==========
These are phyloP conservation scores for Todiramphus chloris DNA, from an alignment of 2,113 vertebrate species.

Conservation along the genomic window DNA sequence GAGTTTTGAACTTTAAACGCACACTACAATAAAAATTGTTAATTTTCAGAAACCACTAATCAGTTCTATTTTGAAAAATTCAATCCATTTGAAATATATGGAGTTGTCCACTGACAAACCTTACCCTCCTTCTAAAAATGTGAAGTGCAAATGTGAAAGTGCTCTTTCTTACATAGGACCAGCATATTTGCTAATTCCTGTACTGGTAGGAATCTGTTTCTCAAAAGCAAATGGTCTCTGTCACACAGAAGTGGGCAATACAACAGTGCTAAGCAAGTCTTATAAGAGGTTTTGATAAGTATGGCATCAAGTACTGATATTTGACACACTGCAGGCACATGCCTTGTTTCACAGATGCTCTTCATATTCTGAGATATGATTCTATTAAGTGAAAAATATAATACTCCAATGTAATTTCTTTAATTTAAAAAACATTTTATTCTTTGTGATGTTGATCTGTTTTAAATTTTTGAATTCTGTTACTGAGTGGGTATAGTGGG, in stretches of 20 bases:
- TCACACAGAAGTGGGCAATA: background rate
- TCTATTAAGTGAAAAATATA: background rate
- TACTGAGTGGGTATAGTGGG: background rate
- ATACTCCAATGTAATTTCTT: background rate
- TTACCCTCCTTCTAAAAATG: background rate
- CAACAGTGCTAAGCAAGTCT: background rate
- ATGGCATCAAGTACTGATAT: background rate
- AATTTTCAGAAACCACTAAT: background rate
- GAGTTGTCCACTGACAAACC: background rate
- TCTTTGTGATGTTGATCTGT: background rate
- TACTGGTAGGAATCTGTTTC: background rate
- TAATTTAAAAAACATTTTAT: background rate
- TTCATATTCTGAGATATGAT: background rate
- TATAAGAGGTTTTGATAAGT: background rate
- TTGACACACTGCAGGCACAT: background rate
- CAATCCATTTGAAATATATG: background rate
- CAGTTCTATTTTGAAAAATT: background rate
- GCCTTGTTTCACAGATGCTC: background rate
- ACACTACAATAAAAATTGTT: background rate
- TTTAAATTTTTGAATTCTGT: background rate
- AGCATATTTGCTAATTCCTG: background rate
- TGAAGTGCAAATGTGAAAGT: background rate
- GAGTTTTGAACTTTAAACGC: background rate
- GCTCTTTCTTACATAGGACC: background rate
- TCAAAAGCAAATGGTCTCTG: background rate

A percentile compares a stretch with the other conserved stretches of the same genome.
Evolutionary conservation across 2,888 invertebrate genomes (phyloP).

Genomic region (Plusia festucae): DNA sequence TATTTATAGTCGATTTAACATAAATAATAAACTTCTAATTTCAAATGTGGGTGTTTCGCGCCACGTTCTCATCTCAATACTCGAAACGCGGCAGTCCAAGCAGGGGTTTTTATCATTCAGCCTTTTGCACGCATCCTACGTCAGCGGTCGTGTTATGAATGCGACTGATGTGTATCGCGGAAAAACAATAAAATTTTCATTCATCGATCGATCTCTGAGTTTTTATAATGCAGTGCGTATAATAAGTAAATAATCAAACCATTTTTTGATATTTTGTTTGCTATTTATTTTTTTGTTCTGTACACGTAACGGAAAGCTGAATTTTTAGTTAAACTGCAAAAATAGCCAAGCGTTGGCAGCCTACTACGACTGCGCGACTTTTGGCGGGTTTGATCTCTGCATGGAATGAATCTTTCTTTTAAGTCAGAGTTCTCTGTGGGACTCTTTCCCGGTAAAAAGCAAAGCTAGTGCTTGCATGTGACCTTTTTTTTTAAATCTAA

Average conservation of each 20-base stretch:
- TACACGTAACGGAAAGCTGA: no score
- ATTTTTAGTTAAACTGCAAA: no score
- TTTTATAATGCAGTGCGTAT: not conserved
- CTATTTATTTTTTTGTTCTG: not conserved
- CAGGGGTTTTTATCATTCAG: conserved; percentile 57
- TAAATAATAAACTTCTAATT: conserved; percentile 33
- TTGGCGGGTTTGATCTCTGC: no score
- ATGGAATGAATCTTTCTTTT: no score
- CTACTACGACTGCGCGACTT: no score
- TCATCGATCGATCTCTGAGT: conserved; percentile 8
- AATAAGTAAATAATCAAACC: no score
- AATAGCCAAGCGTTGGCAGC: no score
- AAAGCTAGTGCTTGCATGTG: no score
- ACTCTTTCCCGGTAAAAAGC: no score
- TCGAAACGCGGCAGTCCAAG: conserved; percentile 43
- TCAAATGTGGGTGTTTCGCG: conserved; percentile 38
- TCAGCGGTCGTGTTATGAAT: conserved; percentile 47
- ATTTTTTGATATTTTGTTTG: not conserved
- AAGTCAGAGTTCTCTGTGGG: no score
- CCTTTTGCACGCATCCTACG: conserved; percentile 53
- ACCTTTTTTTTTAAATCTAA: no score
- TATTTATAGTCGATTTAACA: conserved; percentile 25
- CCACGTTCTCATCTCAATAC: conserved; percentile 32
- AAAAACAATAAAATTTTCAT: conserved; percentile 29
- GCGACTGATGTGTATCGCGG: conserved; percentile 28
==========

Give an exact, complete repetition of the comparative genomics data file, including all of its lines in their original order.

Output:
These are phyloP conservation scores for Todiramphus chloris DNA, from an alignment of 2,113 vertebrate species.

Conservation along the genomic window DNA sequence GAGTTTTGAACTTTAAACGCACACTACAATAAAAATTGTTAATTTTCAGAAACCACTAATCAGTTCTATTTTGAAAAATTCAATCCATTTGAAATATATGGAGTTGTCCACTGACAAACCTTACCCTCCTTCTAAAAATGTGAAGTGCAAATGTGAAAGTGCTCTTTCTTACATAGGACCAGCATATTTGCTAATTCCTGTACTGGTAGGAATCTGTTTCTCAAAAGCAAATGGTCTCTGTCACACAGAAGTGGGCAATACAACAGTGCTAAGCAAGTCTTATAAGAGGTTTTGATAAGTATGGCATCAAGTACTGATATTTGACACACTGCAGGCACATGCCTTGTTTCACAGATGCTCTTCATATTCTGAGATATGATTCTATTAAGTGAAAAATATAATACTCCAATGTAATTTCTTTAATTTAAAAAACATTTTATTCTTTGTGATGTTGATCTGTTTTAAATTTTTGAATTCTGTTACTGAGTGGGTATAGTGGG, in stretches of 20 bases:
- TCACACAGAAGTGGGCAATA: background rate
- TCTATTAAGTGAAAAATATA: background rate
- TACTGAGTGGGTATAGTGGG: background rate
- ATACTCCAATGTAATTTCTT: background rate
- TTACCCTCCTTCTAAAAATG: background rate
- CAACAGTGCTAAGCAAGTCT: background rate
- ATGGCATCAAGTACTGATAT: background rate
- AATTTTCAGAAACCACTAAT: background rate
- GAGTTGTCCACTGACAAACC: background rate
- TCTTTGTGATGTTGATCTGT: background rate
- TACTGGTAGGAATCTGTTTC: background rate
- TAATTTAAAAAACATTTTAT: background rate
- TTCATATTCTGAGATATGAT: background rate
- TATAAGAGGTTTTGATAAGT: background rate
- TTGACACACTGCAGGCACAT: background rate
- CAATCCATTTGAAATATATG: background rate
- CAGTTCTATTTTGAAAAATT: background rate
- GCCTTGTTTCACAGATGCTC: background rate
- ACACTACAATAAAAATTGTT: background rate
- TTTAAATTTTTGAATTCTGT: background rate
- AGCATATTTGCTAATTCCTG: background rate
- TGAAGTGCAAATGTGAAAGT: background rate
- GAGTTTTGAACTTTAAACGC: background rate
- GCTCTTTCTTACATAGGACC: background rate
- TCAAAAGCAAATGGTCTCTG: background rate

A percentile compares a stretch with the other conserved stretches of the same genome.
Evolutionary conservation across 2,888 invertebrate genomes (phyloP).

Genomic region (Plusia festucae): DNA sequence TATTTATAGTCGATTTAACATAAATAATAAACTTCTAATTTCAAATGTGGGTGTTTCGCGCCACGTTCTCATCTCAATACTCGAAACGCGGCAGTCCAAGCAGGGGTTTTTATCATTCAGCCTTTTGCACGCATCCTACGTCAGCGGTCGTGTTATGAATGCGACTGATGTGTATCGCGGAAAAACAATAAAATTTTCATTCATCGATCGATCTCTGAGTTTTTATAATGCAGTGCGTATAATAAGTAAATAATCAAACCATTTTTTGATATTTTGTTTGCTATTTATTTTTTTGTTCTGTACACGTAACGGAAAGCTGAATTTTTAGTTAAACTGCAAAAATAGCCAAGCGTTGGCAGCCTACTACGACTGCGCGACTTTTGGCGGGTTTGATCTCTGCATGGAATGAATCTTTCTTTTAAGTCAGAGTTCTCTGTGGGACTCTTTCCCGGTAAAAAGCAAAGCTAGTGCTTGCATGTGACCTTTTTTTTTAAATCTAA

Average conservation of each 20-base stretch:
- TACACGTAACGGAAAGCTGA: no score
- ATTTTTAGTTAAACTGCAAA: no score
- TTTTATAATGCAGTGCGTAT: not conserved
- CTATTTATTTTTTTGTTCTG: not conserved
- CAGGGGTTTTTATCATTCAG: conserved; percentile 57
- TAAATAATAAACTTCTAATT: conserved; percentile 33
- TTGGCGGGTTTGATCTCTGC: no score
- ATGGAATGAATCTTTCTTTT: no score
- CTACTACGACTGCGCGACTT: no score
- TCATCGATCGATCTCTGAGT: conserved; percentile 8
- AATAAGTAAATAATCAAACC: no score
- AATAGCCAAGCGTTGGCAGC: no score
- AAAGCTAGTGCTTGCATGTG: no score
- ACTCTTTCCCGGTAAAAAGC: no score
- TCGAAACGCGGCAGTCCAAG: conserved; percentile 43
- TCAAATGTGGGTGTTTCGCG: conserved; percentile 38
- TCAGCGGTCGTGTTATGAAT: conserved; percentile 47
- ATTTTTTGATATTTTGTTTG: not conserved
- AAGTCAGAGTTCTCTGTGGG: no score
- CCTTTTGCACGCATCCTACG: conserved; percentile 53
- ACCTTTTTTTTTAAATCTAA: no score
- TATTTATAGTCGATTTAACA: conserved; percentile 25
- CCACGTTCTCATCTCAATAC: conserved; percentile 32
- AAAAACAATAAAATTTTCAT: conserved; percentile 29
- GCGACTGATGTGTATCGCGG: conserved; percentile 28